Should you insure your boiler?
With energy costs rising, families will be looking everywhere for ways to try to save money.
One thing you could cut is boiler insurance, argues Charlie Mullins, managing director of Pimlico Plumbers. "If you want to fill the bank account of a multinational insurance company then take out a policy, but if you want your boiler fixed call a plumber," he says.
However, Kevin Spears, energy expert for uSwitch.com, disagrees. "Risking the winter without cover could leave you strapped for cash if your boiler does pack up and you haven't got any savings," he says.
Last year, a fifth of UK households had a boiler breakdown over the winter, at an average cost of £320, according to uSwitch.com. The average boiler insurance policy costs around £100 a year, so it seems the cover could be a money-saver. But what are the catches?
What's included varies depending on which policy you opt for. Most cover boiler repairs, parts and labour; unlimited cover and claims throughout the year; and annual inspections to make sure your boiler is working properly.
You can also take out insurance that will cover your entire central heating system, including radiators and pipes, but this will cost you more.
However, whichever policy you choose, they tend to be riddled with exclusions. For example, you may only be covered up to a certain cost, or for the first few hours of labour. And most policies don't cover boilers more than 15 years old, while those over seven will require an inspection first.
Some policies also require you to pay an excess (usually around £50) when you claim. Most boiler and central heating plans will provide a 24-hour, 365-day helpline to deal with urgent problems - but the definition of 'urgent' varies between providers.
A boiler exploding and water gushing down your walls may be enough for a plumber to be called out instantly, but your hot water not working for a few hours might not.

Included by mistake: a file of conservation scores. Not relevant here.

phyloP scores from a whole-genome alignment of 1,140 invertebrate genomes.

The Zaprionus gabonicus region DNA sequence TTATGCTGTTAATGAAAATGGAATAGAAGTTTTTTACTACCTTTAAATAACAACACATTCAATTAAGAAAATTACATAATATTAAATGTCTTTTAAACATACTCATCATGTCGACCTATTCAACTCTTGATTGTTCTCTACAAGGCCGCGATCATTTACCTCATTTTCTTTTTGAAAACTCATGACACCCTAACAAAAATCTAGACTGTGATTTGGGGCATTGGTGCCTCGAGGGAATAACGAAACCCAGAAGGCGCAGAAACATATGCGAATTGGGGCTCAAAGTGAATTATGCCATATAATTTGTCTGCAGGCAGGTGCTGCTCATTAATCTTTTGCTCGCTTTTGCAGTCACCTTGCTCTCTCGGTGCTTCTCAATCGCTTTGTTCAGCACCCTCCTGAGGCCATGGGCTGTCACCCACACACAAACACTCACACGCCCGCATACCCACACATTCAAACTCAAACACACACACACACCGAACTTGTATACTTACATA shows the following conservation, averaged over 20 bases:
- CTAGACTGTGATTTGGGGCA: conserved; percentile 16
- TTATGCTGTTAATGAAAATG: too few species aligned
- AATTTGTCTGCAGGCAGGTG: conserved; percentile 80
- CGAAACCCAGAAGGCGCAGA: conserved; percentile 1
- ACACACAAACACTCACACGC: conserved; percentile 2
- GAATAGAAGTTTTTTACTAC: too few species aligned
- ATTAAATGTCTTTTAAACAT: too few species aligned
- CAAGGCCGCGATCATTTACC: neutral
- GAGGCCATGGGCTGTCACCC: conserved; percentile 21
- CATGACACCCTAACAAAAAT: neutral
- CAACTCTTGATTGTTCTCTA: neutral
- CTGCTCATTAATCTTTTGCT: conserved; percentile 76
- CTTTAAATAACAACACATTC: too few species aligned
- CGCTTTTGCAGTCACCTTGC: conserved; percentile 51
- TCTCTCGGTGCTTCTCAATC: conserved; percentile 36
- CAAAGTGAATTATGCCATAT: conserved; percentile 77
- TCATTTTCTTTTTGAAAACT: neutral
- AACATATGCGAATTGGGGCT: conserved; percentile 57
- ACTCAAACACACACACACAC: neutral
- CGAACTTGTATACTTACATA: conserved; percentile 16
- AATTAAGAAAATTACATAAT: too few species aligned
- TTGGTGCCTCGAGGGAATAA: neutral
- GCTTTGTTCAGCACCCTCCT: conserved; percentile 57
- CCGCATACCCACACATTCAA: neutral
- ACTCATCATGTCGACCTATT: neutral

It's usually a case of getting what you pay for - the more you pay for your policy, the more protection you'll get.
One of the best comes from npower and costs £15.50 a month for the first year, which covers you for an annual service and safety check, unlimited call-outs and all repairs, and gives you access to a 24-hour helpline.
Check your home insurance first
Before you take out a policy, check whether your boiler is already covered under your home insurance.
Legal & General's home policy includes emergency cover, which covers common problems such as your boiler breaking down or a burst pipe. But this is just for emergencies and exclusions apply - your boiler can't be more than eight years old and it will only be covered between September and April.
The amount paid out is also capped at £150 - less than you would get with separate boiler insurance. Alternatively, some providers let you buy emergency cover on top of your normal home insurance - usually cheaper than standalone boiler cover.
Going it alone
The likelihood of your boiler breaking down is mainly to do with how old it is and what condition it's in.
If you decide to go down the self-pay route, make sure your boiler is serviced on a regular basis, and any problems are fixed before they get bigger. Nicholas Brown, a technical engineer for British Gas, says it costs on average £62 for an annual service.
If you opt not to have boiler insurance, you need to be prepared to cough up if your boiler does fail. A good way to keep maintenance costs down is to get your timing right - for instance, schedule in a service during the summer, when it will be cheaper.
This is more usually a feature of car insurance but it can also crop up in contents, mobile phone and pet insurance policies. An excess is the amount of money you have to pay before the insurance company starts paying out. The excess makes up the first part of a claim, so if your excess is £100 and your claim is for £500, you would pay the first £100 and the insurer the remaining £400. Many online insures let you set your own excess, but the lower the excess, the more expensive the premium will be.